Roslyn (.NET Compiler Platform) should be a Black Box

Compilers should be a black box.

We all know this.

We’re just in the moment of giddiness where we must consciously remember gravity and the physical laws of software.

So let’s get real.

Roslyn is an enormous step forward. I’ll say again that I believe the Roslyn release will go down as one of the pivotal moments in the history of computing.

But it still should be a Black Box.

“Can’t it be my favorite color?”

OK, if you don’t like the idea of a black box, make it gold, rainbow or your favorite color. As long as it is opaque.

From a Computer Science perspective it needs to be a black box with results oriented facades.

The world before Roslyn:

RoslynPre

The world after Roslyn

RoslynWithTrees

Why on earth would you care that there are trees in the box? I can talk a lot about syntactic and semantic trees. Some of us should talk a lot about them. Very few of us.

Most of us should interact with the Roslyn information through a series of interfaces, just like any other Computer Science Black Box.

RoslynWithManyInterfaces

“Isn’t that the Roslyn API?”

No. The Roslyn API represents the actual structures. Those structures have a primary purpose of supporting very fast compilation. They have a secondary purpose of supporting UI features. Support for external things is not a primary purpose, not should it be. Roslyn is a compiler released as a service. Roslyn is a compiler.

The interfaces we want are purpose specific. I drew several of them in the schematic. Clearly one is for the UI – probably another layer with the current editor services.

One is for collecting the meaning of your code. This is important for metaprogramming. I tend to get a bit stuck on that, but exactly the same interfaces can be useful to report and understand your system, and to carry forward some of it into another iteration of your application.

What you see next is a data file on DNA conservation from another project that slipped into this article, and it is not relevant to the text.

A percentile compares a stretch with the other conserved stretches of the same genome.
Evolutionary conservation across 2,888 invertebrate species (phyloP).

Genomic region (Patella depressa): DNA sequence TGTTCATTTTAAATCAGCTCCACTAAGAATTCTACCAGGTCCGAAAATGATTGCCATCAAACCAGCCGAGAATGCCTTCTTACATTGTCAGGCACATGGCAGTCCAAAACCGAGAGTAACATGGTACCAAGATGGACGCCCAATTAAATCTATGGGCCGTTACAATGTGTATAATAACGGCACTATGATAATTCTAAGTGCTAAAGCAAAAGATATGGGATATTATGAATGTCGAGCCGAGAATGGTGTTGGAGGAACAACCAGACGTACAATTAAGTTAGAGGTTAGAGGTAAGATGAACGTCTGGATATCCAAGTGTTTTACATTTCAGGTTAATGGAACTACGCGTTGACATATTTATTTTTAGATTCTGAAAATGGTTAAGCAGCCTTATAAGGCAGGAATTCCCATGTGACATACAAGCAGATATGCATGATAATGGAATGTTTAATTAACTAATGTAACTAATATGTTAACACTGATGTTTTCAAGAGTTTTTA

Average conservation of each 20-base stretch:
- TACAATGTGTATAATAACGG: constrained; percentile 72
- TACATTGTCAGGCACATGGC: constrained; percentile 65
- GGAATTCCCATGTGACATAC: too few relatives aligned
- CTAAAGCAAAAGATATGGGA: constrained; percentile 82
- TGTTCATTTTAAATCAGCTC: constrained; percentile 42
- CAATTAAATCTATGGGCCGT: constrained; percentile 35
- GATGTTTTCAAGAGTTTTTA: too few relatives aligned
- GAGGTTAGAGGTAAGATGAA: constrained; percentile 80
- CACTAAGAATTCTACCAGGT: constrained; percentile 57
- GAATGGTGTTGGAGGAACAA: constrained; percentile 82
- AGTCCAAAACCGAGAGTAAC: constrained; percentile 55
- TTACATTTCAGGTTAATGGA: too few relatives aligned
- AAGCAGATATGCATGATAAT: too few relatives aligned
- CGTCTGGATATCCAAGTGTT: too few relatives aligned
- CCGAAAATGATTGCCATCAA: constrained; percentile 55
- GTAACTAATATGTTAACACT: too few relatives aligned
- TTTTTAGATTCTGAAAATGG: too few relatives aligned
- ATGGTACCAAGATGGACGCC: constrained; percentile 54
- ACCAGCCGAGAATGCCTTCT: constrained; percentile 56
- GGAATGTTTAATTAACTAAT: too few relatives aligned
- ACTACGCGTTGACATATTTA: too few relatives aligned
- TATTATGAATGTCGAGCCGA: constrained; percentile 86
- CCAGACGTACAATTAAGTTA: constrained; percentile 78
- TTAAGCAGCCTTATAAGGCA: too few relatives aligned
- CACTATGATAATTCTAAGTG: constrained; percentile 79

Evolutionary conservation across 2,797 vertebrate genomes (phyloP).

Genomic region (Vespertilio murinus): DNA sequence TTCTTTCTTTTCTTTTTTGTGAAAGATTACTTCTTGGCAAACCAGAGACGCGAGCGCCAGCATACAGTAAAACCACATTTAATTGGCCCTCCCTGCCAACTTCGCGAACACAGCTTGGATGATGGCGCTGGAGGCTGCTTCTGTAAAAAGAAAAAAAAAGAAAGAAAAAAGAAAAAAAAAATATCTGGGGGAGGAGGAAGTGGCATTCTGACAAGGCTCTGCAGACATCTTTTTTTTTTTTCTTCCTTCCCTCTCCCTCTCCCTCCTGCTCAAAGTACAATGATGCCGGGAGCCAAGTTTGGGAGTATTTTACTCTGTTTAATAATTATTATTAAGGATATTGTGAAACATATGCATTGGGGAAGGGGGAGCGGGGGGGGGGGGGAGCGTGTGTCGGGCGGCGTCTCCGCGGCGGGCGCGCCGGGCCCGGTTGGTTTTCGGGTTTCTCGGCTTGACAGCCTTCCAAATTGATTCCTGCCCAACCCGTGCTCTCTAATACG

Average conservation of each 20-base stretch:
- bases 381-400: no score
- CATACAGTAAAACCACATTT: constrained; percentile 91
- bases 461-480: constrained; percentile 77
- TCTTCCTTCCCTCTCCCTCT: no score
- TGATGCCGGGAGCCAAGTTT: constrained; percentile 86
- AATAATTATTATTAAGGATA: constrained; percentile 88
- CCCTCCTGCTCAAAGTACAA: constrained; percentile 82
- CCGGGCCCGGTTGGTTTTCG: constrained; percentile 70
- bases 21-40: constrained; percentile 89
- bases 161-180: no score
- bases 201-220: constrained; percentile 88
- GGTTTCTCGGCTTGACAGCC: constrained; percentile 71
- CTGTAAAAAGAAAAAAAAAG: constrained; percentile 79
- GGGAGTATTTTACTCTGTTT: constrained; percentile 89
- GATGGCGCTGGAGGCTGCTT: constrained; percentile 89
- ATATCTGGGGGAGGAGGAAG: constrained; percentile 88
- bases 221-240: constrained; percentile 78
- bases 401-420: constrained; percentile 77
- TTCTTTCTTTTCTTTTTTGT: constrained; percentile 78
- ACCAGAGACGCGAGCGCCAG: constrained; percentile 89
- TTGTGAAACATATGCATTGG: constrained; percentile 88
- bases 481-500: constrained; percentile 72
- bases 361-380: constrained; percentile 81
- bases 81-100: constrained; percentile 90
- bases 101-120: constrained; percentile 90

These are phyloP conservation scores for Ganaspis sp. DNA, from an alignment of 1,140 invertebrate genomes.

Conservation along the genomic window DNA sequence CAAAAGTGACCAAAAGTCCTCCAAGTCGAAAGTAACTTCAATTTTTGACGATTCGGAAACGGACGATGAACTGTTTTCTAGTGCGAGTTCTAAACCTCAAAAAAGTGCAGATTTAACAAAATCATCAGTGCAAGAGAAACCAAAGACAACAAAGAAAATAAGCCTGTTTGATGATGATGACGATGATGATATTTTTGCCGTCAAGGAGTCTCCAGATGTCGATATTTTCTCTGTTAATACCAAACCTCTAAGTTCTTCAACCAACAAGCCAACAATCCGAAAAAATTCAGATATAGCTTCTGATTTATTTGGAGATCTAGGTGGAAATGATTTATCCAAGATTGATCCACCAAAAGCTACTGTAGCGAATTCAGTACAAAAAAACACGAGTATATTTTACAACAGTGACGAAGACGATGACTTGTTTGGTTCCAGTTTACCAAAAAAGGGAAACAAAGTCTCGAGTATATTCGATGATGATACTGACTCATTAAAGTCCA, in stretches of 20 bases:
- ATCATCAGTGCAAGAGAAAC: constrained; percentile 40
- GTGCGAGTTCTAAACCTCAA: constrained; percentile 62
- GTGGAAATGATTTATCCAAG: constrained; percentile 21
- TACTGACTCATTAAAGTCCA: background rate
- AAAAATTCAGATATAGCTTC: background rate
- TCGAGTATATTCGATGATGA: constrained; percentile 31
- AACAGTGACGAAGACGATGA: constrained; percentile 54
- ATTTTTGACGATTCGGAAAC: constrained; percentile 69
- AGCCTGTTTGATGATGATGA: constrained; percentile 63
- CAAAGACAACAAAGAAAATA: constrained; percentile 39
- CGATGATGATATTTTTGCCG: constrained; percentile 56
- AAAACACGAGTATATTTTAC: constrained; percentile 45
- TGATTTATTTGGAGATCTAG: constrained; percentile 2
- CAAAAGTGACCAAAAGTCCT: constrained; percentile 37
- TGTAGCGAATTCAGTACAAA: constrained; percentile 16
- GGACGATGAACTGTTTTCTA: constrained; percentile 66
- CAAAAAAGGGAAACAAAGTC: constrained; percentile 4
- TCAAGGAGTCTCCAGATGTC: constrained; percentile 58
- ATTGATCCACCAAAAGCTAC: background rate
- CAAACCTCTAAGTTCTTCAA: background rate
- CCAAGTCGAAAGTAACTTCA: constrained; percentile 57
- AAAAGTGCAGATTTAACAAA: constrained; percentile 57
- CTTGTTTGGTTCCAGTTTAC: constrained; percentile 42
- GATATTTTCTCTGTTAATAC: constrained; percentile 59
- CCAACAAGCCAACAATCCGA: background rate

Either that interface, or another, will allow better reasoning about unit tests – including statistics on how your testing boundary conditions. And I expect to be amazed at the other purposes the Roslyn API will allow.

“What then?”

With such interfaces available, anyone, anywhere can write code to move from the Roslyn API into the interface. It is clear defined OSS work and can be done once, or a very small number of times. Anyone, anywhere can build on these interfaces to stretch the limits of what we can accomplish. To figuratively, reach for the stars.

We will go further faster working together with this pattern: find the purpose, gather the parties and establish interfaces – purposeful APIs. Look at mechanisms to vary and extend. Then let people go crazy creating the best implementation.

I want to be part of that conversation for metaprogramming.

I hope there’s a parallel conversation for at least one of the UI spaces – refactoring, IntelliSense, formatting, or something.

And I want the .NET Foundation to support those efforts to establish the path for community defined interface/purposeful APIs. It’s not going to be a trivial task to establish initial interface/purposeful APIs, mechanisms for extension and an ecosystem that may not fit well into other OSS process patterns.

One thought on “Roslyn (.NET Compiler Platform) should be a Black Box”

  1. You still need to pass something across an interface — tree-like things are what we need when dealing with ASTs, semantics, etc.
    Exposing data as a first-class object again is why functional programming is becoming so popular and why when writing programs like compilers that deal with systems of symbols is still most clearly done in a lispy language or something like Haskell or F# with DU’s and pattern-matching. I think exposing trees is the best thing one can do here — the alternative is to try and guess every operation some developer may want to do on a tree and provide it in an interface, then provide some kind of INav/DOM interface over the trees, which becomes hugely inefficient and inconvenient to deal with compared to rule-based rewriting of exposed trees.
    Surely Roslyn could be better structured for legions of random developers, but MS understandably didn’t make this a primary concern, and something shouldn’t be so “well formed” that it looses the intrinsic shape that is its primary purpose.

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